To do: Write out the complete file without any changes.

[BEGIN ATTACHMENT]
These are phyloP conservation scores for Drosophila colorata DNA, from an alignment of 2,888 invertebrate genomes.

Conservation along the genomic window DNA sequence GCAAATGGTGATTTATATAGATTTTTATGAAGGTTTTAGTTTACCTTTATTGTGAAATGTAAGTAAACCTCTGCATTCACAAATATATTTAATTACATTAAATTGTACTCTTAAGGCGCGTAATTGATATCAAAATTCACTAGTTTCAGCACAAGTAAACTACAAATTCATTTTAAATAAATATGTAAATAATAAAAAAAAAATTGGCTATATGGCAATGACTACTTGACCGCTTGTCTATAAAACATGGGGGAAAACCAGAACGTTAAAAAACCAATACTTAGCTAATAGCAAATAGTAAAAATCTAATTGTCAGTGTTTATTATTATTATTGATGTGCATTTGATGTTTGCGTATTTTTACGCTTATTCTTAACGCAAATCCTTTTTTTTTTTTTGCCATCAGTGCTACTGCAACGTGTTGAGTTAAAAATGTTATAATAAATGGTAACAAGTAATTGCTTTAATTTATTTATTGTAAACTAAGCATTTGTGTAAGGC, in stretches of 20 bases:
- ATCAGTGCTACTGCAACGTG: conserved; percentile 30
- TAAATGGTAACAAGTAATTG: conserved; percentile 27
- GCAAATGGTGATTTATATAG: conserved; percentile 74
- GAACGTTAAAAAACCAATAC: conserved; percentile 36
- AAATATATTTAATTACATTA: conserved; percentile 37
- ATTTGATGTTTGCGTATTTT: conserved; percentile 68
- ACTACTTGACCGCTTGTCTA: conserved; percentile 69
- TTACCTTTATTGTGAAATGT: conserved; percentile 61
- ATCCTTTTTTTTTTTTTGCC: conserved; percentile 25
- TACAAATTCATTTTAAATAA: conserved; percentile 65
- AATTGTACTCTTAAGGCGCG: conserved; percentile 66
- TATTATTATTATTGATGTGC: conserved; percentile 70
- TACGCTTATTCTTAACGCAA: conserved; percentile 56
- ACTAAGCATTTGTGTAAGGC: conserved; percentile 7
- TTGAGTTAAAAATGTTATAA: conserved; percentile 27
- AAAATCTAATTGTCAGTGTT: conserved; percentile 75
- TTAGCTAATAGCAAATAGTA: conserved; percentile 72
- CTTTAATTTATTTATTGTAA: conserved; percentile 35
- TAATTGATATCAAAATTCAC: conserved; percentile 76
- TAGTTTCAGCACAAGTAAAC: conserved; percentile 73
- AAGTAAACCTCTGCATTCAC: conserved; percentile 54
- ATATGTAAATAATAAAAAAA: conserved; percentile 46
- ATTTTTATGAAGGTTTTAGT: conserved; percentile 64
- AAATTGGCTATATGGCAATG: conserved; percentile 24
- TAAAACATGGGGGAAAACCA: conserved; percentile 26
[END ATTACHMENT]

These are phyloP conservation scores for Drosophila colorata DNA, from an alignment of 2,888 invertebrate genomes.

Conservation along the genomic window DNA sequence GCAAATGGTGATTTATATAGATTTTTATGAAGGTTTTAGTTTACCTTTATTGTGAAATGTAAGTAAACCTCTGCATTCACAAATATATTTAATTACATTAAATTGTACTCTTAAGGCGCGTAATTGATATCAAAATTCACTAGTTTCAGCACAAGTAAACTACAAATTCATTTTAAATAAATATGTAAATAATAAAAAAAAAATTGGCTATATGGCAATGACTACTTGACCGCTTGTCTATAAAACATGGGGGAAAACCAGAACGTTAAAAAACCAATACTTAGCTAATAGCAAATAGTAAAAATCTAATTGTCAGTGTTTATTATTATTATTGATGTGCATTTGATGTTTGCGTATTTTTACGCTTATTCTTAACGCAAATCCTTTTTTTTTTTTTGCCATCAGTGCTACTGCAACGTGTTGAGTTAAAAATGTTATAATAAATGGTAACAAGTAATTGCTTTAATTTATTTATTGTAAACTAAGCATTTGTGTAAGGC, in stretches of 20 bases:
- ATCAGTGCTACTGCAACGTG: conserved; percentile 30
- TAAATGGTAACAAGTAATTG: conserved; percentile 27
- GCAAATGGTGATTTATATAG: conserved; percentile 74
- GAACGTTAAAAAACCAATAC: conserved; percentile 36
- AAATATATTTAATTACATTA: conserved; percentile 37
- ATTTGATGTTTGCGTATTTT: conserved; percentile 68
- ACTACTTGACCGCTTGTCTA: conserved; percentile 69
- TTACCTTTATTGTGAAATGT: conserved; percentile 61
- ATCCTTTTTTTTTTTTTGCC: conserved; percentile 25
- TACAAATTCATTTTAAATAA: conserved; percentile 65
- AATTGTACTCTTAAGGCGCG: conserved; percentile 66
- TATTATTATTATTGATGTGC: conserved; percentile 70
- TACGCTTATTCTTAACGCAA: conserved; percentile 56
- ACTAAGCATTTGTGTAAGGC: conserved; percentile 7
- TTGAGTTAAAAATGTTATAA: conserved; percentile 27
- AAAATCTAATTGTCAGTGTT: conserved; percentile 75
- TTAGCTAATAGCAAATAGTA: conserved; percentile 72
- CTTTAATTTATTTATTGTAA: conserved; percentile 35
- TAATTGATATCAAAATTCAC: conserved; percentile 76
- TAGTTTCAGCACAAGTAAAC: conserved; percentile 73
- AAGTAAACCTCTGCATTCAC: conserved; percentile 54
- ATATGTAAATAATAAAAAAA: conserved; percentile 46
- ATTTTTATGAAGGTTTTAGT: conserved; percentile 64
- AAATTGGCTATATGGCAATG: conserved; percentile 24
- TAAAACATGGGGGAAAACCA: conserved; percentile 26